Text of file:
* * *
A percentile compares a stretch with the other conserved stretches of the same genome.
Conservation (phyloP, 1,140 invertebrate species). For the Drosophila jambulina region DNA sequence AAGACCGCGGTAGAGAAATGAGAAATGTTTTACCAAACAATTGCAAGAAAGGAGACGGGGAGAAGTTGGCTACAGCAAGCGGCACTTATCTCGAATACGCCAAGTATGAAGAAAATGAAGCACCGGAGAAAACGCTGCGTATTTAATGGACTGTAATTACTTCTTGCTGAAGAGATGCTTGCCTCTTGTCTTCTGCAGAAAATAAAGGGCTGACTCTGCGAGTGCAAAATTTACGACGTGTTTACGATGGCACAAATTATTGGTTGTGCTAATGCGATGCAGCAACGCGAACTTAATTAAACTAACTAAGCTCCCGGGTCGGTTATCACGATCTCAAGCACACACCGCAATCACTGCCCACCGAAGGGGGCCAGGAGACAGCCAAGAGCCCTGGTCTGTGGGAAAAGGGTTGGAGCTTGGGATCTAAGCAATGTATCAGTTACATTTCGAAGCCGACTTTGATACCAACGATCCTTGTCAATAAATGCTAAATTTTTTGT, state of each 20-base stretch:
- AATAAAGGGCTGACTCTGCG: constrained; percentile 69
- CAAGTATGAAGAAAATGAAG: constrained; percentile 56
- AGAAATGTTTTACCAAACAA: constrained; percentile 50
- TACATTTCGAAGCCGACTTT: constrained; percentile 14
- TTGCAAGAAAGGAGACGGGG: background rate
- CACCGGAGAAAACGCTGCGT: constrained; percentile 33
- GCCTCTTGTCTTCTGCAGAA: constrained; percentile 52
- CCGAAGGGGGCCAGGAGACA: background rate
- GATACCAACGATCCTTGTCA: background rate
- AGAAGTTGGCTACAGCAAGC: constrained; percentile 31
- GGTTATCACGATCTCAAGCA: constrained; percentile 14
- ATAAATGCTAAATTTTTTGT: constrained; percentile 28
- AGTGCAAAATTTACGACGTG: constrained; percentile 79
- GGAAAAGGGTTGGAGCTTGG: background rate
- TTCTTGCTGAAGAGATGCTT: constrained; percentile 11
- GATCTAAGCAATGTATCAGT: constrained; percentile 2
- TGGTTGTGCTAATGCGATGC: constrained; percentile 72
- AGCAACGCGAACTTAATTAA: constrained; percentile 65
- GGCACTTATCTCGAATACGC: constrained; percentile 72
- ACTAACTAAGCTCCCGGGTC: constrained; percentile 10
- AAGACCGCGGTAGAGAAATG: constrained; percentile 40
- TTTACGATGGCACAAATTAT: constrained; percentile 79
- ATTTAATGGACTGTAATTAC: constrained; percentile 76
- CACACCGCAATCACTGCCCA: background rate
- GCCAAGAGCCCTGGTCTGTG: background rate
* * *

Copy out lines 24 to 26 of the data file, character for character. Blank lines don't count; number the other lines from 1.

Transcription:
- TTTACGATGGCACAAATTAT: constrained; percentile 79
- ATTTAATGGACTGTAATTAC: constrained; percentile 76
- CACACCGCAATCACTGCCCA: background rate